Scientific Name: Potorous tridactylus
Jeff Evans, Karabar
The long-nosed potoroo uses its short but strong forepaws to dig cone-shaped holes in the ground, looking for food.
The long-nosed potoroo is a rabbit sized marsupial with grey to brown fur. As its name suggests, it has a long, pointy nose, which ends in a naked tip. It uses its thin prehensile tail (prehensile means it can grip) to gather grass and other vegetation to make a nest to sleep in during the day. Long nosed potoroos weigh up to 1.6 kg, have a body length up to 400mm and a tail up to 260mm long.
The east coast of Australia, from southern Queensland, through NSW and Victoria, across to Tasmania. It prefers coastal heaths, forests and woodlands with thick ground cover. It will often form a series of tracks under the scrub it inhabits.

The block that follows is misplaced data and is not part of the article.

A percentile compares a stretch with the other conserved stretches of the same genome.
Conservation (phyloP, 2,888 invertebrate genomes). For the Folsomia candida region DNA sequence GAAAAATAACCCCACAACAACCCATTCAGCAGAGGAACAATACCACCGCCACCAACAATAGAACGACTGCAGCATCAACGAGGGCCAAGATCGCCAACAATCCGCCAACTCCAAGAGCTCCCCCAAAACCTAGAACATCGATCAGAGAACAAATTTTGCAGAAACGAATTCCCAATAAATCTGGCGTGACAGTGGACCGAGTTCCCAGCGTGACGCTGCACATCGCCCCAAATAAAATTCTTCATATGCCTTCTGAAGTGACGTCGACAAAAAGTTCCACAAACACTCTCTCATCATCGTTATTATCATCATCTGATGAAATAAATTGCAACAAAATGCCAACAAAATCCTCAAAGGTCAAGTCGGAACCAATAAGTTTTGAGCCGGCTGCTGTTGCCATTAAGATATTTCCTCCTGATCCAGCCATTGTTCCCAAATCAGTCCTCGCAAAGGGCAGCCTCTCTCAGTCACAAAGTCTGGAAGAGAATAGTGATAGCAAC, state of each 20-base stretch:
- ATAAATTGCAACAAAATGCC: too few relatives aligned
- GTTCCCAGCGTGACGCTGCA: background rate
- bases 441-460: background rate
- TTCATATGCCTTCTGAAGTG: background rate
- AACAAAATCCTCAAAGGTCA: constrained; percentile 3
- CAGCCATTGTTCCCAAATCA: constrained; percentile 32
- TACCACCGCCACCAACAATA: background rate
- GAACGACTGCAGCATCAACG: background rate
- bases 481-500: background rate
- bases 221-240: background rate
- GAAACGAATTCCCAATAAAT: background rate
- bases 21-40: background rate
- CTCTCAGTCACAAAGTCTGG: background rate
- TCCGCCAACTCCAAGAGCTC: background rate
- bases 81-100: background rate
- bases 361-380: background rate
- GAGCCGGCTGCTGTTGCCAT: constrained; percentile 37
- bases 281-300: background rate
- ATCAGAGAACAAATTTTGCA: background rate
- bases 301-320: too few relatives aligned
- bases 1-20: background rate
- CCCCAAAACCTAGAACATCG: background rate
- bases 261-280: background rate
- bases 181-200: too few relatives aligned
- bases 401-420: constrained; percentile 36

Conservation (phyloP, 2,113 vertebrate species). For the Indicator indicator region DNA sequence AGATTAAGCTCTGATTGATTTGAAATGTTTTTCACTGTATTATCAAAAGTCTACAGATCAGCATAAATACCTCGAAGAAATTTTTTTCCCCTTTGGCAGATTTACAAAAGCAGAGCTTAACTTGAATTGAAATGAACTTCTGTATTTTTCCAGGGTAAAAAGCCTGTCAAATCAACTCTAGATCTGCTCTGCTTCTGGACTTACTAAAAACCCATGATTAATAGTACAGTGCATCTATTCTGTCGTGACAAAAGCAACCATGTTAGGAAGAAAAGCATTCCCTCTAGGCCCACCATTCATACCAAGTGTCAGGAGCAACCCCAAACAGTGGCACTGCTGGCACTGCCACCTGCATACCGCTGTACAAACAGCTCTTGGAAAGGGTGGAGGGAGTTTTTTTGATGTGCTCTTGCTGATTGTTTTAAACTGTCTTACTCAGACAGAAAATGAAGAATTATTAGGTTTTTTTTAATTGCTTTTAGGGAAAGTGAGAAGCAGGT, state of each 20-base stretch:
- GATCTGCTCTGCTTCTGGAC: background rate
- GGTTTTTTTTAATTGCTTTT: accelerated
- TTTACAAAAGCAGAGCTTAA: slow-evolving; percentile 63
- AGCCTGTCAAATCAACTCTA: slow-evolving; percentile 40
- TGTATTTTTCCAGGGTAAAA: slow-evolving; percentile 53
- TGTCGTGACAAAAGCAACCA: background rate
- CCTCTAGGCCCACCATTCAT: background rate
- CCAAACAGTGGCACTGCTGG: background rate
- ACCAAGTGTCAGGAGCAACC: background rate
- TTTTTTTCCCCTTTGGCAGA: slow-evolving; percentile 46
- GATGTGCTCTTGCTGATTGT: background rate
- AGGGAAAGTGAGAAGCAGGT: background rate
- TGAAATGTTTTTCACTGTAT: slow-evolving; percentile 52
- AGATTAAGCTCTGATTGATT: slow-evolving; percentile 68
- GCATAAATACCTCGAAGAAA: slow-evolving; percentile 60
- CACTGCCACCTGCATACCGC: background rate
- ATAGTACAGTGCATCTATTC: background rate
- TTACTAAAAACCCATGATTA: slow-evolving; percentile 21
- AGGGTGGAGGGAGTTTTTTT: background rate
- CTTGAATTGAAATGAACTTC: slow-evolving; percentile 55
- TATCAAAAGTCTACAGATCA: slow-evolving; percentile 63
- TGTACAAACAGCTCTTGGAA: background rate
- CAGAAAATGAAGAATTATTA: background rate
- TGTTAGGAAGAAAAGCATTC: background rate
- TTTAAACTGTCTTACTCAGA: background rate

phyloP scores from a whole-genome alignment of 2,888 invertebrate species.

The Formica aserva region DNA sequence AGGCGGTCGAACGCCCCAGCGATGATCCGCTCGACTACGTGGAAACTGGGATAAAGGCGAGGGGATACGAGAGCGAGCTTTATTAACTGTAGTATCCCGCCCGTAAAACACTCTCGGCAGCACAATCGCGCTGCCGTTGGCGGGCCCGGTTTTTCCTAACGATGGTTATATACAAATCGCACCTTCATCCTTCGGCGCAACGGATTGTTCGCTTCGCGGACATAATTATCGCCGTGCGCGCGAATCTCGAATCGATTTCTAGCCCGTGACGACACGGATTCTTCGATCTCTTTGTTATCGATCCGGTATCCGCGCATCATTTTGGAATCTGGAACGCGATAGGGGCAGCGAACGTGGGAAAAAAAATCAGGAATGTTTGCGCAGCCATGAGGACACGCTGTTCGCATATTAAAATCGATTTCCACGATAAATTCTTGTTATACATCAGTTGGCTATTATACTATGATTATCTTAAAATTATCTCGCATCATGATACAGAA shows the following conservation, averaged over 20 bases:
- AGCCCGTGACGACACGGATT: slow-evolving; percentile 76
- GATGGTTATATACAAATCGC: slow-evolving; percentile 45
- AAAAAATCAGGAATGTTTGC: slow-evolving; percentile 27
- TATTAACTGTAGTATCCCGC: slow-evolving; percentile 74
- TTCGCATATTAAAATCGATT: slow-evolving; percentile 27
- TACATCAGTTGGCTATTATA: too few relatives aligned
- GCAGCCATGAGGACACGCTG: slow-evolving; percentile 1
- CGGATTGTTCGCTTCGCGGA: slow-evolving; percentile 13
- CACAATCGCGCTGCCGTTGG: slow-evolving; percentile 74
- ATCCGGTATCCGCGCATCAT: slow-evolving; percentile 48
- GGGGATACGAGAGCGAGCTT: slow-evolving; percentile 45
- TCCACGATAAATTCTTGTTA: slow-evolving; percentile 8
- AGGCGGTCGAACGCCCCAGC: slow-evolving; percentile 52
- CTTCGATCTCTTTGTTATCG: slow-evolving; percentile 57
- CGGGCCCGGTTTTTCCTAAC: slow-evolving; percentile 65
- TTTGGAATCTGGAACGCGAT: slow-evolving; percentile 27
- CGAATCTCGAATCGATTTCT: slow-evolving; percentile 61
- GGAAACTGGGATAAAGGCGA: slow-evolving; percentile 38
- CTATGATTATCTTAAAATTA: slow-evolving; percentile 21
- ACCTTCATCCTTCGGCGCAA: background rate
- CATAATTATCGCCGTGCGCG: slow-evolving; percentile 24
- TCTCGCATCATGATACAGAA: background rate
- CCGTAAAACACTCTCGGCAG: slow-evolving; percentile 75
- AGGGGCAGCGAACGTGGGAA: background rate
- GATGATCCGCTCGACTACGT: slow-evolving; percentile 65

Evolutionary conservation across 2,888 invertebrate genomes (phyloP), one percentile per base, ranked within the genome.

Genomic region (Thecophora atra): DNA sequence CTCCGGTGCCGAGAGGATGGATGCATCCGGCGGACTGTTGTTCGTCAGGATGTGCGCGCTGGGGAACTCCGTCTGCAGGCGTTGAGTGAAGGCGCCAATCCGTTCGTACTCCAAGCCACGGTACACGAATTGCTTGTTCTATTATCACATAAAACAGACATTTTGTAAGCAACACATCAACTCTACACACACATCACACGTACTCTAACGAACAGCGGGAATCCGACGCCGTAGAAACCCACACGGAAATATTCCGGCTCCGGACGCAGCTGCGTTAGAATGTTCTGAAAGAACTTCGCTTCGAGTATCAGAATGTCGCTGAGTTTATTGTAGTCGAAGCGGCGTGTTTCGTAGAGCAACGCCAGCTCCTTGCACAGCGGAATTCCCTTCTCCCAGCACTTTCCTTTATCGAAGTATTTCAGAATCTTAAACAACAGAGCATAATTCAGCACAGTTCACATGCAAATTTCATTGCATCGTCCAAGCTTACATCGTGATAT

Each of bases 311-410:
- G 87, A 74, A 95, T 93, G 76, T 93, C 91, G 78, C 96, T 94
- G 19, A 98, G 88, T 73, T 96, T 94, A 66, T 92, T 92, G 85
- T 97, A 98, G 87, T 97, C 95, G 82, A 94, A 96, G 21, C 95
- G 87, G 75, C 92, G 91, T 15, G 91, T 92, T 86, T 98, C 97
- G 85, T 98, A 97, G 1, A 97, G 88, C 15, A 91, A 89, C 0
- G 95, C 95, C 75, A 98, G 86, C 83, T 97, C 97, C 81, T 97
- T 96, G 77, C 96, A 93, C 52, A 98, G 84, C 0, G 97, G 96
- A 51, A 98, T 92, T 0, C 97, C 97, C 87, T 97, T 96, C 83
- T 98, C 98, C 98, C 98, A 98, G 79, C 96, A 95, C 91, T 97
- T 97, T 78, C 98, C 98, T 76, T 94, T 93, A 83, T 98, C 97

Fungi, seeds, roots, bulbs and insects. The species is nocturnal, but it sometimes forages during the day in winter.
Although long-nosed potoroos can mate throughout the year, there is a tendency to breed in spring and summer. Only one young is born, 38 days after gestation. It spends four months in the pouch suckling, and then suckles out of the pouch for a further 5-6 weeks. Up to two young can be born each year.